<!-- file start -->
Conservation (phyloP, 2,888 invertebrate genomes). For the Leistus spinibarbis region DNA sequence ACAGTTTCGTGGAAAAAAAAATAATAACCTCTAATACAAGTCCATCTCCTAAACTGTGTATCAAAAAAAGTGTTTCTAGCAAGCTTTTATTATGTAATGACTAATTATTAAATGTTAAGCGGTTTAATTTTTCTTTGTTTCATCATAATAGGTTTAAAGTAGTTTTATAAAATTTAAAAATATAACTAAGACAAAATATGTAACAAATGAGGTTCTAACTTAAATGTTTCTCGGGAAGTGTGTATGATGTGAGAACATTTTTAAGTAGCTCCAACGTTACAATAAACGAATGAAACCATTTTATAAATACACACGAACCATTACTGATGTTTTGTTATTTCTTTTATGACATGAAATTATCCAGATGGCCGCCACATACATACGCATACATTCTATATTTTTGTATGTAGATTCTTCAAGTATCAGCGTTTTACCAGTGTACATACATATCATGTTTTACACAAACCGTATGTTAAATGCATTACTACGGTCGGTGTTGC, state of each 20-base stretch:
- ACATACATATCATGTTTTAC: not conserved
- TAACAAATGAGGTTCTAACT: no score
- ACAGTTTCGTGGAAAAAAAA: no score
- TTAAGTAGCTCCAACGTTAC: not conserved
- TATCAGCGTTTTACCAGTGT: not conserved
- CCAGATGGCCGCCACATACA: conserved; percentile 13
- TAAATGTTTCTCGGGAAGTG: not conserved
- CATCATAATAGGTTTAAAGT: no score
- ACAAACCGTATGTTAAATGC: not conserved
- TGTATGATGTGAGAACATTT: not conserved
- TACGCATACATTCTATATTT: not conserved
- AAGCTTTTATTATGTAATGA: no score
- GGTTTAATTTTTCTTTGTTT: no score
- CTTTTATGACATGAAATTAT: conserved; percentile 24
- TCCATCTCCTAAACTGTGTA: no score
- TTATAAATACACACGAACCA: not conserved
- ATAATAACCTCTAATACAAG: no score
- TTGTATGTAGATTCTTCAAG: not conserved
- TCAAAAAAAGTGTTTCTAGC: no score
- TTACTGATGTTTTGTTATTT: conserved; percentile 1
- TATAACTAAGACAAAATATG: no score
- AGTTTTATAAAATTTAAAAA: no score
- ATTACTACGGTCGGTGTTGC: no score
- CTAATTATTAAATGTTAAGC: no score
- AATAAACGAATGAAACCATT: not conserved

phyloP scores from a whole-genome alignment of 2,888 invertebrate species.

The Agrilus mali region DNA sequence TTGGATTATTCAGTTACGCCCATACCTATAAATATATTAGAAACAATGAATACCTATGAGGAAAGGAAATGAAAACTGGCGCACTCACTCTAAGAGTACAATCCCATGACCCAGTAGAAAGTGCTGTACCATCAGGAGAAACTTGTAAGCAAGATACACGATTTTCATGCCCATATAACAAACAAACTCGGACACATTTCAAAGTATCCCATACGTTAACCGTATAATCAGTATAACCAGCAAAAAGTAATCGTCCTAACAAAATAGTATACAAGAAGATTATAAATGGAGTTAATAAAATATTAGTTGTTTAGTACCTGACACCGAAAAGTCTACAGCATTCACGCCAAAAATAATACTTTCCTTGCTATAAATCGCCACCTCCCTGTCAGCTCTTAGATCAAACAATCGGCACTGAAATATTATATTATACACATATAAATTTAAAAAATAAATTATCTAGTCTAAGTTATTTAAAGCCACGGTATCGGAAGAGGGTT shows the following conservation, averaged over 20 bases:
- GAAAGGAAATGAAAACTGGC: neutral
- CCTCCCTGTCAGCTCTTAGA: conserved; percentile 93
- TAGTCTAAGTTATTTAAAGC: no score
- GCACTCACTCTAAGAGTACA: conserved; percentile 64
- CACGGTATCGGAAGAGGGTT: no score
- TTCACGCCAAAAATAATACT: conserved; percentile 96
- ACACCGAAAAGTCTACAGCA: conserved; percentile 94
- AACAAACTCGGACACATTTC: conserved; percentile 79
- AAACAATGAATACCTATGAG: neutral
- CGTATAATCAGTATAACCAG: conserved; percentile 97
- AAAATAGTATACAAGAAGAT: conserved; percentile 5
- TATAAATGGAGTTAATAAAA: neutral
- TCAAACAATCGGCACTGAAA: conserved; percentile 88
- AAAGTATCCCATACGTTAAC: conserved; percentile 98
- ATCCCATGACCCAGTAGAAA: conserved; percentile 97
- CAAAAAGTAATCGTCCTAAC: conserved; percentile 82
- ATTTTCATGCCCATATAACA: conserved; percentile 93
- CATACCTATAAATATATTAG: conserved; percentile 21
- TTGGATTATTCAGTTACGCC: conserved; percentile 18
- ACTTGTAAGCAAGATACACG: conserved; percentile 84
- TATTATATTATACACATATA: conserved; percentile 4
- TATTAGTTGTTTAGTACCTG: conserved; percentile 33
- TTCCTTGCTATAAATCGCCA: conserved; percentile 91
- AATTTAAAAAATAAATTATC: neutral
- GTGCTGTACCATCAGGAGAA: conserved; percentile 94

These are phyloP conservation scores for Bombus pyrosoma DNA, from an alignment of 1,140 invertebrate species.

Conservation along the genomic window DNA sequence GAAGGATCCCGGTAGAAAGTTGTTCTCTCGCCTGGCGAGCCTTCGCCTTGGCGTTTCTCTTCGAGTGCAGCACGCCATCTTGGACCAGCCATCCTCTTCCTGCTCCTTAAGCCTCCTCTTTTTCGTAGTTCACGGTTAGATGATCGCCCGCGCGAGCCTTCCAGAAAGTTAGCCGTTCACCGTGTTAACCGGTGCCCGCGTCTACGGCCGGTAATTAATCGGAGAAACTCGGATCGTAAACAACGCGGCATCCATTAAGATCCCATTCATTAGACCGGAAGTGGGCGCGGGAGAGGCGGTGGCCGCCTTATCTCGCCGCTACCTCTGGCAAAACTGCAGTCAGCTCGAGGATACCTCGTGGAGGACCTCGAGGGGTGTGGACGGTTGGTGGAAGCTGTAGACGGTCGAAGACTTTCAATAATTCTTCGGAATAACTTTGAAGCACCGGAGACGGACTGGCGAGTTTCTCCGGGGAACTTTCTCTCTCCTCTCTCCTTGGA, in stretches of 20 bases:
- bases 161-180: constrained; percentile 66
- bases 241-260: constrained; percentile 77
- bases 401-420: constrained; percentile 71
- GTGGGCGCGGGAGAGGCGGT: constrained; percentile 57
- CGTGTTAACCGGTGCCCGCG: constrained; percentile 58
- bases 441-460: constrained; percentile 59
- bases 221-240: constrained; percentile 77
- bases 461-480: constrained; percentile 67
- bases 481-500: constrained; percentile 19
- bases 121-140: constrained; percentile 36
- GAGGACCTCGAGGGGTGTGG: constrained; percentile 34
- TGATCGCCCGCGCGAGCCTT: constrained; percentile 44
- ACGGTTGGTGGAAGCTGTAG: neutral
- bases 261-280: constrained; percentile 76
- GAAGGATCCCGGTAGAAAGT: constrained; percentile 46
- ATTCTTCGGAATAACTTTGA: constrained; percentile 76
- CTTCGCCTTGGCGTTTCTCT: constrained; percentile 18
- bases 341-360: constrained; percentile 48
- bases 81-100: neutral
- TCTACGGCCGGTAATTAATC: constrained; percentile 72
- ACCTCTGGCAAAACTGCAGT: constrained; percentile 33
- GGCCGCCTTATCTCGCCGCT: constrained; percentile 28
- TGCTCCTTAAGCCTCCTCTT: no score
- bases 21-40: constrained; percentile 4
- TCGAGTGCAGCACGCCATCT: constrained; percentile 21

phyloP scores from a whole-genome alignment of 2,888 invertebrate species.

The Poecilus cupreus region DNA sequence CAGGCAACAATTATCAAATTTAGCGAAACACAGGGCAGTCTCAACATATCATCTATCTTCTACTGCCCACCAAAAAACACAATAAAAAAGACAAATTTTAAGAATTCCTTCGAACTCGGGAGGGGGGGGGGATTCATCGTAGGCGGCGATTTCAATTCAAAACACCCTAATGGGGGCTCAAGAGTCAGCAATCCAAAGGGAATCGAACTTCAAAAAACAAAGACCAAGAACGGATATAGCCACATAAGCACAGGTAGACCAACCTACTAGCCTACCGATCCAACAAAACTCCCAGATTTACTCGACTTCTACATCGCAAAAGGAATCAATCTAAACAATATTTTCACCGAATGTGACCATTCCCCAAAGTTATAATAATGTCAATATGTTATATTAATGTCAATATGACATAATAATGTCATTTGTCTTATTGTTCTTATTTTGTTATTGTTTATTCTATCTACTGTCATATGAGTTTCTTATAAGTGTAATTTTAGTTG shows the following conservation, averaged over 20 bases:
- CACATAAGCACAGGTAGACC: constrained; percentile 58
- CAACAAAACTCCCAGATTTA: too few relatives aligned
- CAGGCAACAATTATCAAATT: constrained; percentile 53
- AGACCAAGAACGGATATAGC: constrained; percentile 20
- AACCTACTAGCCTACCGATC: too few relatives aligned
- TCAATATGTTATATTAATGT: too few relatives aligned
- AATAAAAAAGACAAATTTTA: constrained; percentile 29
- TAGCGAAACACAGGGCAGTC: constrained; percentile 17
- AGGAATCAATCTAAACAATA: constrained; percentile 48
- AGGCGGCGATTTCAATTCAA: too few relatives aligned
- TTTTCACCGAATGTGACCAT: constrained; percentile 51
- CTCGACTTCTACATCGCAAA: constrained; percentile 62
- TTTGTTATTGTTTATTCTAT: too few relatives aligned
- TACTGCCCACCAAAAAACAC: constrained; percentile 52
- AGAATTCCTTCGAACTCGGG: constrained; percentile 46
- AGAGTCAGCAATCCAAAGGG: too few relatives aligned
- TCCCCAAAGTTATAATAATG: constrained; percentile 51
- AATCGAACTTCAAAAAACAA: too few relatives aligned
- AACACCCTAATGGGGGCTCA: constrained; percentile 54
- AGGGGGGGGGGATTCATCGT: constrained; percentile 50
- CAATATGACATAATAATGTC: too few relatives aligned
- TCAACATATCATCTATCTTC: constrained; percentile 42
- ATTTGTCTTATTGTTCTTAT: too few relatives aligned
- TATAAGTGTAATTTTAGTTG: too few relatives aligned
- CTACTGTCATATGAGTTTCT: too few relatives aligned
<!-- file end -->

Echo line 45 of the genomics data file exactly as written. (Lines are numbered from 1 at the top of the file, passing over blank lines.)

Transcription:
- ATTTTCATGCCCATATAACA: conserved; percentile 93